Normally, when you hear about a 21-year-old who bails on the cookie cutter college path, becomes a phenom in their field, and generates millions in the process, it’s the story of a superstar musician or all-star athlete. It isn’t usually the story of a kid printing t-shirts. But here we are.
Sam LeBlanc and his brand, Half Evil, have made such an incredible impact in their first two years of operation that the entire streetwear industry is taking notice (and notes). The rising star and his anonymous-but-not-so-anonymous-if-you’ve-been-paying-attention co-founder are flipping streetwear on its head, combining striking designs and a dirt cheap pricing model in an era when the industry has never been closer to high fashion.
As retail prices keep climbing and the resale market inflates those prices into the stratosphere, Half Evil has taken a wildly different approach. For most of their drops, Half Evil offers a $3.33 graphic tee in the lineup alongside their other still-reasonably priced gear. The designs tend to be dark yet playful, a humorously sadistic walk on the wild side. Between Half Evil’s bold styling and value pricing, the brand has amassed an incredible following in just over two years. In a time where everyone and their brother has a brand, Half Evil has been able to set themselves apart from the competition in a way that has puzzled industry stalwarts.
When I stopped by Half Evil’s booth at ComplexCon in Long Beach, Sam said the only drawback to selling t-shirts for $3.33 — half of 666, get it? — was that sometimes people think there is some hidden catch.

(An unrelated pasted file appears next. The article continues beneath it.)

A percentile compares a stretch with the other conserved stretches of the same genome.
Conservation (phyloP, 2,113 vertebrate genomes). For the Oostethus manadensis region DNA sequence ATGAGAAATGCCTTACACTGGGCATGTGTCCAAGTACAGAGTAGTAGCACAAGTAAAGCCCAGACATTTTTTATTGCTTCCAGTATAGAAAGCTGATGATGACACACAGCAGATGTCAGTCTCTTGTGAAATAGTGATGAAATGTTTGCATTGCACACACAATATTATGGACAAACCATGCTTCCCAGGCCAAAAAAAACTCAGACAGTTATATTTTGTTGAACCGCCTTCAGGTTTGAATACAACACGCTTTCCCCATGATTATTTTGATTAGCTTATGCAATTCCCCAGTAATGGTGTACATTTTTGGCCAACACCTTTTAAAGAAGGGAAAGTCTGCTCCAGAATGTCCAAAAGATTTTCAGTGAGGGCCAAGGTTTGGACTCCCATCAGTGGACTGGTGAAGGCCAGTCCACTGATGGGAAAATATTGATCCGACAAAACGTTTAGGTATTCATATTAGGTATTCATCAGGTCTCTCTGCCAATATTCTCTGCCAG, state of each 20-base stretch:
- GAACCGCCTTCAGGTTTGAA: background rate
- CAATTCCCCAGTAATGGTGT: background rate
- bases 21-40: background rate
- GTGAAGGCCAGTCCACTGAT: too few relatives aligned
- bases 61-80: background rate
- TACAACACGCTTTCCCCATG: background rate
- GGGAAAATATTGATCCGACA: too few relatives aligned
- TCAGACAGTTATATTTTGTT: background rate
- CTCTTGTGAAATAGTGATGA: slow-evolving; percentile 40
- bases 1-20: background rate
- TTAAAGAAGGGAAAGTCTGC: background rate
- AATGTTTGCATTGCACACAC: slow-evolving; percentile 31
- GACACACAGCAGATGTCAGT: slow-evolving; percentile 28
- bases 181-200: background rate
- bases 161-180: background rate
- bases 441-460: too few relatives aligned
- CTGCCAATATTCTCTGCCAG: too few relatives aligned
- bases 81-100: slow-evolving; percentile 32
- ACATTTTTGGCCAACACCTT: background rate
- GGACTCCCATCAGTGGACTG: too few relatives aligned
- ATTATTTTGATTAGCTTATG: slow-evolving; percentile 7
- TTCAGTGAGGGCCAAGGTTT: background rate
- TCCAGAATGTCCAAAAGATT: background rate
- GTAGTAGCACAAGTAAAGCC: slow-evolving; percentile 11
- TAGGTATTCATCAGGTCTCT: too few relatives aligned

“A lot of people didn’t even believe we were for real until we rang them out,” said LeBlanc about suspicious shoppers at the annual streetwear summit.
The nearly free t-shirts aren’t just a gimmick, even though the insanely low prices absolutely put asses in the seats. The $3.33 price point is for the kids. LeBlanc remembers what it was like working for minimum wage at the grocery store and having to put his whole paycheck toward a Supreme t-shirt. “With Half Evil, obviously we have our regular priced items,” Sam told me about their alternative approach. “But I wanted to make sure I give people who may not be able to afford the trendy expensive gear the ability to own at least one new piece from a brand they like every month and feel good about it.”
“I wanted them to be able to still get that feeling of getting a package in the mail, the feeling of taking the shirt out of the bag, the feeling of putting it on, the feeling of going to school or the skatepark with it and showing it to their friends.”
Half Evil is for the people. The $3.33 shirts are limited to one per order so everyone has a chance, and Sam personally goes into Half Evil’s backend to cancel any orders placed by bots to ensure it’s real fans getting the gear rather than resellers aiming to jack up the prices.
“People were flipping the three dollar tees for 50 bucks,” the Half Evil co-founder said. “And I’ve caught kids using bots to buy a bunch of rugs or three dollar tees or 30 skate decks at a time. It’s bullshit.”
“There has been a few times where I’ve called the kids up and been like ‘yo I’m refunding your order, I’ll let you keep one of everything. You know that these were made to share and so everyone can be happy, not so you can pocket a profit.’”
When I asked how the kids react when the founder of the brand calls them in the middle of a drop to kindly request they cut the shit, Sam said, “They can’t believe I called.”
“I do it from a dummy number so they can’t hit me back, but they usually end up saying sorry.”